the sitar project  
last updated October 17, 2009
   
a
Technique           The music
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Holding sitar Playing strokes Making notes Playing patterns Maintenance   Understand Rag
Performance    
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Jor
  Understand tal
Higher
Improvise four note jor phrases 1x and 2x speed

Jor is the second stage of the performance after alap. In this stage we begin to hear rhythm - using the chikari strings. This stage is still solo, tabla only comes in with the gat. The basic Jor has a four beat pattern and, just as alap, explores the raag systematically. As in the alap at the end of each section exploring the main notes of the raag a special phrase called the Mohra is played. This is like a full stop. After Jor comes Jor-Jhala and Ulti Jhala which concludes the alap section of a performance.

The pulse of Jor is established by playing this very simple passage. Play this several times to establish the jor and the pulse.

To start with make this pattern your subject. This means that you come back to this pattern at the end of each of your short improvised phrases.
 
Make up four note phrases, each time following them with the Sa pattern above. Here are some examples.

After you have played four of five phrases finishing on Sa, play the mohra (see below)

 
Then choose a different subject, which should as for alap be the next prominent note in unfolding the raag. In the case of rag yaman the next note would probably be low Pa. So all your phrases should end with this phrase.  

Once you have explored the rag in jor up to the upper octave, return to Sa and then play the mohra.

You should then approximately double the speed and repeat the process. It becomes harder at faster speed to maintain the sense of ease and constant pulse so focus on this in your practice.

This is the basic jor and you should practice it this way to start with. You can develop this in many ways:

- add meend to the notes - but since jor is based on Dhrupad style vocal music you should avoid complicated ornaments used in the khyal or thumri vocal styles
- add some occasional double speed notes instead of the chikaris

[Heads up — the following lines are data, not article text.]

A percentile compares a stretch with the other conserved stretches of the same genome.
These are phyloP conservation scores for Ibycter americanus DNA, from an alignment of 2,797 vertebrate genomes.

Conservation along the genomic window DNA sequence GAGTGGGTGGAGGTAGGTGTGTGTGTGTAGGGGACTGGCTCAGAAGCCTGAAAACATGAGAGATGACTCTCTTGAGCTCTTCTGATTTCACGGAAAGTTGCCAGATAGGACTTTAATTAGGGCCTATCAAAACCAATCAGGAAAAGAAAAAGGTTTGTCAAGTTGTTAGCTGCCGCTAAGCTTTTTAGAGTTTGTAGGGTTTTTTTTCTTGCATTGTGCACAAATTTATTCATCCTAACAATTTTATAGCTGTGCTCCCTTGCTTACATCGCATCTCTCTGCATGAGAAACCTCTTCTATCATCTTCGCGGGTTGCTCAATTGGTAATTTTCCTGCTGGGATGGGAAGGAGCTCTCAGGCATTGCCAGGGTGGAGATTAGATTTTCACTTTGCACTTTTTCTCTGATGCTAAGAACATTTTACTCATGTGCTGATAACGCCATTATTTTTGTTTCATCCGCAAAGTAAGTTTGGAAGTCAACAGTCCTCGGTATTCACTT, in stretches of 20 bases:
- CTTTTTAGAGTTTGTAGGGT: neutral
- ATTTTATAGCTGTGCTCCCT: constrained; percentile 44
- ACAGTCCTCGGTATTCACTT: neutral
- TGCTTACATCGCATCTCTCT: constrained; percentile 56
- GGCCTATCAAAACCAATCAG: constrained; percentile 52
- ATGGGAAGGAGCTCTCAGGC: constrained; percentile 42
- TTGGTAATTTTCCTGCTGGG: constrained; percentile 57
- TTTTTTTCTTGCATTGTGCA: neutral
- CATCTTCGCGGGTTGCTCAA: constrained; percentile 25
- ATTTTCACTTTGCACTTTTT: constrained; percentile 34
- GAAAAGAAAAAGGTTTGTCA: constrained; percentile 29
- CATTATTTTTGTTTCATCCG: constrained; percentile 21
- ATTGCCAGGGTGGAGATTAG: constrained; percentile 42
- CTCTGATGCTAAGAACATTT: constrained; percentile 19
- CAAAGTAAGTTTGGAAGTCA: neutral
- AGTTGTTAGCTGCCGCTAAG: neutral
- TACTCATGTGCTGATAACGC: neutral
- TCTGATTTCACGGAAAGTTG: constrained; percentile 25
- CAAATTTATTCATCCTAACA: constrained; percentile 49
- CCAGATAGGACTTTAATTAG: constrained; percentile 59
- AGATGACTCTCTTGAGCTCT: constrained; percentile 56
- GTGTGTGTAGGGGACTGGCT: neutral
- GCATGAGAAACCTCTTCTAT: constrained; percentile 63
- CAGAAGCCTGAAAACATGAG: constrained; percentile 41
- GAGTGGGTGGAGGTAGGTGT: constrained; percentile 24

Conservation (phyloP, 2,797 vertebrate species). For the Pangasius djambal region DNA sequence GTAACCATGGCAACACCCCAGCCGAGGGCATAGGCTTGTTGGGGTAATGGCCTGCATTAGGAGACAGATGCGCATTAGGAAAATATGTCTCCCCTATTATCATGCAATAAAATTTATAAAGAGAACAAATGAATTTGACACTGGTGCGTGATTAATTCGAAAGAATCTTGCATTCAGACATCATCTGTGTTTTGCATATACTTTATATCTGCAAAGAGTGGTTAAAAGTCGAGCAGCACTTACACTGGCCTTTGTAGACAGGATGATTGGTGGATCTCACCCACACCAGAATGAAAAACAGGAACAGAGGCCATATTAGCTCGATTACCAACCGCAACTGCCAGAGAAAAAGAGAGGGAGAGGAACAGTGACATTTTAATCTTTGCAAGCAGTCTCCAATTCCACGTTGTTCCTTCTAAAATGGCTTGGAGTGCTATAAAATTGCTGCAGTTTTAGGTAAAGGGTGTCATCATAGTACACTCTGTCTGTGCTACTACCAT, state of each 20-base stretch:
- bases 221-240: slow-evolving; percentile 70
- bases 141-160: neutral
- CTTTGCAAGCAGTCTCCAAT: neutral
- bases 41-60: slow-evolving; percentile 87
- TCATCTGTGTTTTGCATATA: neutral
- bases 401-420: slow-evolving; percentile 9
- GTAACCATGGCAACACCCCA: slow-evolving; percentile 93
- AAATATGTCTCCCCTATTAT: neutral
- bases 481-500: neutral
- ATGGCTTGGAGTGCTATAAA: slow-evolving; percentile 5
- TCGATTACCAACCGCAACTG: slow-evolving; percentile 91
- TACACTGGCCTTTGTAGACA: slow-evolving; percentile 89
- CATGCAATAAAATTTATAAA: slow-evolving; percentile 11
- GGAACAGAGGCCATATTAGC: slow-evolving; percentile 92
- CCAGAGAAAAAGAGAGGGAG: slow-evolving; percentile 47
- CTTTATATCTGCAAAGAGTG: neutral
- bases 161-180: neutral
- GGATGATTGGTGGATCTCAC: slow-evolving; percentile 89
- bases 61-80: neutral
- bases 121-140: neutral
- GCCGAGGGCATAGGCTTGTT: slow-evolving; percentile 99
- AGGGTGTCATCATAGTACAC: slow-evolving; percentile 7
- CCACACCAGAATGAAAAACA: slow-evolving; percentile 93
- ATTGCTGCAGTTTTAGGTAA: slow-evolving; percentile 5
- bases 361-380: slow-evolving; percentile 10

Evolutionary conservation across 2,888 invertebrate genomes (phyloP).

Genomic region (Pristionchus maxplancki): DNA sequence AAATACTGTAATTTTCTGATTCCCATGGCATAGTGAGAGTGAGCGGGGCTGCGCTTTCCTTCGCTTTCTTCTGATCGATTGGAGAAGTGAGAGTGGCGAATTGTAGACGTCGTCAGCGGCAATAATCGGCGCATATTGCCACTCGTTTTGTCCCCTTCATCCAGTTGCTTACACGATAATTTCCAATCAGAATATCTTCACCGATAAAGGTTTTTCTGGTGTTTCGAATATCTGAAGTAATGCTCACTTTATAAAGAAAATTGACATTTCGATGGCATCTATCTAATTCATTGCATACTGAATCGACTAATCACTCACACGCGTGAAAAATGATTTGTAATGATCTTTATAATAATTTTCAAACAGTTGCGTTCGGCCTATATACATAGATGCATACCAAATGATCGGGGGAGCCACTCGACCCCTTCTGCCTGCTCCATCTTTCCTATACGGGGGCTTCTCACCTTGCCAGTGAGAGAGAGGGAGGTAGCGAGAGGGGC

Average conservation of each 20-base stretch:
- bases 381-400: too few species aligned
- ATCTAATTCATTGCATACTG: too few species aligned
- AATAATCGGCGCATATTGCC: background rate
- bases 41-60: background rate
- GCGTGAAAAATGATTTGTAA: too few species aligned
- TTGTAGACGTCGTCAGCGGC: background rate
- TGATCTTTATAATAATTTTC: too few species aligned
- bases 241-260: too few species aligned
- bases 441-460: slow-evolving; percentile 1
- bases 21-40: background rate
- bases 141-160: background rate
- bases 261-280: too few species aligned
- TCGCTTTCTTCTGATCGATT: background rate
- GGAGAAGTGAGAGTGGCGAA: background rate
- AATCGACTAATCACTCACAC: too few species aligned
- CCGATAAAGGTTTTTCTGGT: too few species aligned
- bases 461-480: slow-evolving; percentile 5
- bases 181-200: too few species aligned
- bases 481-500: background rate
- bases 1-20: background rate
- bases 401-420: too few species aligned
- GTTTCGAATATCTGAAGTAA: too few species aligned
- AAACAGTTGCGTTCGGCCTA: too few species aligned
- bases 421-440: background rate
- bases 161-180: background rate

- add some tan like passages
- instead of using a four times repeated note as a subject, use some other phrase finishing on the note you are exploring

 

Play mohra

The mohra in jor is a truncated version of the mohra from alap:

This can be quite difficult to fit in seamlessly to the rhythmic flow of the jor, so practice this aspect very carefully.

 

Play jor-jhala

The jor-jhala uses the stroke pattern shown on the Playing Strokes page, combined with improvisation and the note patterns shown on the page Playing patterns. Playing this succesfully requires stamina to maintain the right hand pattern whilst maintaining the left hand melody.

 

Play rela

Rela is a 16 beat cycle without tabla. The stroke pattern is the same as for jor-jhala but, apart from the first one, the Da strokes are played on the jora string. You play this pattern with a four note descending phrase. The notation seems complicated, but once you have mastered the pattern it is not too difficult, though it requires stamina to keep it going at speed.

What you then do, is instead of playing Sa, play a short tan in four beats and then return to the descending phrase. Here are some simple examples:

 

Play Ulti jhala

The Ulti jhala uses the stroke pattern shown on the Playing Strokes page, combined with improvisation and the note patterns shown on the page Playing patterns. This forms the concluding section of the alap. Even though this section is very rhythmical it does not use tabla. Again this section requires considerable stamina.